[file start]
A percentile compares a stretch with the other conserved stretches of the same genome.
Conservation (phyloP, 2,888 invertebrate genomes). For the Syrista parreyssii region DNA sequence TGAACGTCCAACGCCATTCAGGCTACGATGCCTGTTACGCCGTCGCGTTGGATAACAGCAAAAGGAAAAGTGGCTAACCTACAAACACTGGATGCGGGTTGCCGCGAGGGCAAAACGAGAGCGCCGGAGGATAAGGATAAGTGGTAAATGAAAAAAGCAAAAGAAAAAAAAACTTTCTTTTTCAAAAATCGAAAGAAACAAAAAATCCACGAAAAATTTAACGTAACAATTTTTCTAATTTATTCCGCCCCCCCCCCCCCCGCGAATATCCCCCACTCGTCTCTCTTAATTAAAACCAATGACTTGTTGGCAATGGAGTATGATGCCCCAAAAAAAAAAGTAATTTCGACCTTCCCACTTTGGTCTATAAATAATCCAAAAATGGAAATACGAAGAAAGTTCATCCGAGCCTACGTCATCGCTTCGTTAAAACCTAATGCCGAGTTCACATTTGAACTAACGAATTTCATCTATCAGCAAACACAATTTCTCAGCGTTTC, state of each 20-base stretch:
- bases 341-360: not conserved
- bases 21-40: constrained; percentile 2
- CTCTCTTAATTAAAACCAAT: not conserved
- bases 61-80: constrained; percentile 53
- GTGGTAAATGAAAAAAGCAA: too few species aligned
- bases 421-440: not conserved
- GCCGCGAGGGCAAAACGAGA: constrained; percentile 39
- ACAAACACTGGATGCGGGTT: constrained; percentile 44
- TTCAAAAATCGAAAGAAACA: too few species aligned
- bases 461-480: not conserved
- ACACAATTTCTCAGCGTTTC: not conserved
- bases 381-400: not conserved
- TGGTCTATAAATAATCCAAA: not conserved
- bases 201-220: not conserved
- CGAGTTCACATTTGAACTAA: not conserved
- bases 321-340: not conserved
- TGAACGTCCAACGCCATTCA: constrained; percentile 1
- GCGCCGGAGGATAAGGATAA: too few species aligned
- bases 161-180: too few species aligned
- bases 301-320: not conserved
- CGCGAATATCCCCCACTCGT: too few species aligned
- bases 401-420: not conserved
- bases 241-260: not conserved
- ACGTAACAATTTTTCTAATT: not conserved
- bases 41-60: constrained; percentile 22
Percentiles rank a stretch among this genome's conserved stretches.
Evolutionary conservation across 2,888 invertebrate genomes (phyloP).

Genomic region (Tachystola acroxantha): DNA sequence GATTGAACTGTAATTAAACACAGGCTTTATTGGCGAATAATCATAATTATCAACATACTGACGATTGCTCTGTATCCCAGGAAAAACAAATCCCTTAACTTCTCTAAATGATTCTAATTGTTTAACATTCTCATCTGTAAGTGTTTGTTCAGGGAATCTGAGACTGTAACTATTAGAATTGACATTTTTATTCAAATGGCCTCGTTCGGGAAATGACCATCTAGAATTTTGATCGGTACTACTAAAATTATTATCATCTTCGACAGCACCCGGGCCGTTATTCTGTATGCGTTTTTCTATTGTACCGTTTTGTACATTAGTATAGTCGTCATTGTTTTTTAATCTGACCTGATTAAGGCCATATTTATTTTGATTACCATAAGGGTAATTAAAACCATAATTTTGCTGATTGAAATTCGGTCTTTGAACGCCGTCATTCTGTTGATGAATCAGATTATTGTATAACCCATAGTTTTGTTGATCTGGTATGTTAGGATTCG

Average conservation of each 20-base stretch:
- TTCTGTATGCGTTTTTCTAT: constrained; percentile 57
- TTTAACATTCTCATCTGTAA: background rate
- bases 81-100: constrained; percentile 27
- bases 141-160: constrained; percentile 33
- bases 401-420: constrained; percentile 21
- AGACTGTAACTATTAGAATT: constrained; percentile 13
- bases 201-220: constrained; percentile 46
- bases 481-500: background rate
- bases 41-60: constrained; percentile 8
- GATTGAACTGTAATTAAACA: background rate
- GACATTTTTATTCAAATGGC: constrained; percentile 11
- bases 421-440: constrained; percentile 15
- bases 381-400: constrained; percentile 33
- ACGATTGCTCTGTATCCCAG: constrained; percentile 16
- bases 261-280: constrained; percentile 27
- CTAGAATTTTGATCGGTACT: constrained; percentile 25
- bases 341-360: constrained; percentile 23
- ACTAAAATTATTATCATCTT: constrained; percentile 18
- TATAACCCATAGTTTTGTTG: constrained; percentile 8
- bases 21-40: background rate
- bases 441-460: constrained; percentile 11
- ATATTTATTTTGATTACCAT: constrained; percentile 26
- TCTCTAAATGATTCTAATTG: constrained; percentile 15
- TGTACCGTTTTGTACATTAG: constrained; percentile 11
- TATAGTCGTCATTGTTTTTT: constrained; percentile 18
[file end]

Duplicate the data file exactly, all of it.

A percentile compares a stretch with the other conserved stretches of the same genome.
Conservation (phyloP, 2,888 invertebrate genomes). For the Syrista parreyssii region DNA sequence TGAACGTCCAACGCCATTCAGGCTACGATGCCTGTTACGCCGTCGCGTTGGATAACAGCAAAAGGAAAAGTGGCTAACCTACAAACACTGGATGCGGGTTGCCGCGAGGGCAAAACGAGAGCGCCGGAGGATAAGGATAAGTGGTAAATGAAAAAAGCAAAAGAAAAAAAAACTTTCTTTTTCAAAAATCGAAAGAAACAAAAAATCCACGAAAAATTTAACGTAACAATTTTTCTAATTTATTCCGCCCCCCCCCCCCCCGCGAATATCCCCCACTCGTCTCTCTTAATTAAAACCAATGACTTGTTGGCAATGGAGTATGATGCCCCAAAAAAAAAAGTAATTTCGACCTTCCCACTTTGGTCTATAAATAATCCAAAAATGGAAATACGAAGAAAGTTCATCCGAGCCTACGTCATCGCTTCGTTAAAACCTAATGCCGAGTTCACATTTGAACTAACGAATTTCATCTATCAGCAAACACAATTTCTCAGCGTTTC, state of each 20-base stretch:
- bases 341-360: not conserved
- bases 21-40: constrained; percentile 2
- CTCTCTTAATTAAAACCAAT: not conserved
- bases 61-80: constrained; percentile 53
- GTGGTAAATGAAAAAAGCAA: too few species aligned
- bases 421-440: not conserved
- GCCGCGAGGGCAAAACGAGA: constrained; percentile 39
- ACAAACACTGGATGCGGGTT: constrained; percentile 44
- TTCAAAAATCGAAAGAAACA: too few species aligned
- bases 461-480: not conserved
- ACACAATTTCTCAGCGTTTC: not conserved
- bases 381-400: not conserved
- TGGTCTATAAATAATCCAAA: not conserved
- bases 201-220: not conserved
- CGAGTTCACATTTGAACTAA: not conserved
- bases 321-340: not conserved
- TGAACGTCCAACGCCATTCA: constrained; percentile 1
- GCGCCGGAGGATAAGGATAA: too few species aligned
- bases 161-180: too few species aligned
- bases 301-320: not conserved
- CGCGAATATCCCCCACTCGT: too few species aligned
- bases 401-420: not conserved
- bases 241-260: not conserved
- ACGTAACAATTTTTCTAATT: not conserved
- bases 41-60: constrained; percentile 22
Percentiles rank a stretch among this genome's conserved stretches.
Evolutionary conservation across 2,888 invertebrate genomes (phyloP).

Genomic region (Tachystola acroxantha): DNA sequence GATTGAACTGTAATTAAACACAGGCTTTATTGGCGAATAATCATAATTATCAACATACTGACGATTGCTCTGTATCCCAGGAAAAACAAATCCCTTAACTTCTCTAAATGATTCTAATTGTTTAACATTCTCATCTGTAAGTGTTTGTTCAGGGAATCTGAGACTGTAACTATTAGAATTGACATTTTTATTCAAATGGCCTCGTTCGGGAAATGACCATCTAGAATTTTGATCGGTACTACTAAAATTATTATCATCTTCGACAGCACCCGGGCCGTTATTCTGTATGCGTTTTTCTATTGTACCGTTTTGTACATTAGTATAGTCGTCATTGTTTTTTAATCTGACCTGATTAAGGCCATATTTATTTTGATTACCATAAGGGTAATTAAAACCATAATTTTGCTGATTGAAATTCGGTCTTTGAACGCCGTCATTCTGTTGATGAATCAGATTATTGTATAACCCATAGTTTTGTTGATCTGGTATGTTAGGATTCG

Average conservation of each 20-base stretch:
- TTCTGTATGCGTTTTTCTAT: constrained; percentile 57
- TTTAACATTCTCATCTGTAA: background rate
- bases 81-100: constrained; percentile 27
- bases 141-160: constrained; percentile 33
- bases 401-420: constrained; percentile 21
- AGACTGTAACTATTAGAATT: constrained; percentile 13
- bases 201-220: constrained; percentile 46
- bases 481-500: background rate
- bases 41-60: constrained; percentile 8
- GATTGAACTGTAATTAAACA: background rate
- GACATTTTTATTCAAATGGC: constrained; percentile 11
- bases 421-440: constrained; percentile 15
- bases 381-400: constrained; percentile 33
- ACGATTGCTCTGTATCCCAG: constrained; percentile 16
- bases 261-280: constrained; percentile 27
- CTAGAATTTTGATCGGTACT: constrained; percentile 25
- bases 341-360: constrained; percentile 23
- ACTAAAATTATTATCATCTT: constrained; percentile 18
- TATAACCCATAGTTTTGTTG: constrained; percentile 8
- bases 21-40: background rate
- bases 441-460: constrained; percentile 11
- ATATTTATTTTGATTACCAT: constrained; percentile 26
- TCTCTAAATGATTCTAATTG: constrained; percentile 15
- TGTACCGTTTTGTACATTAG: constrained; percentile 11
- TATAGTCGTCATTGTTTTTT: constrained; percentile 18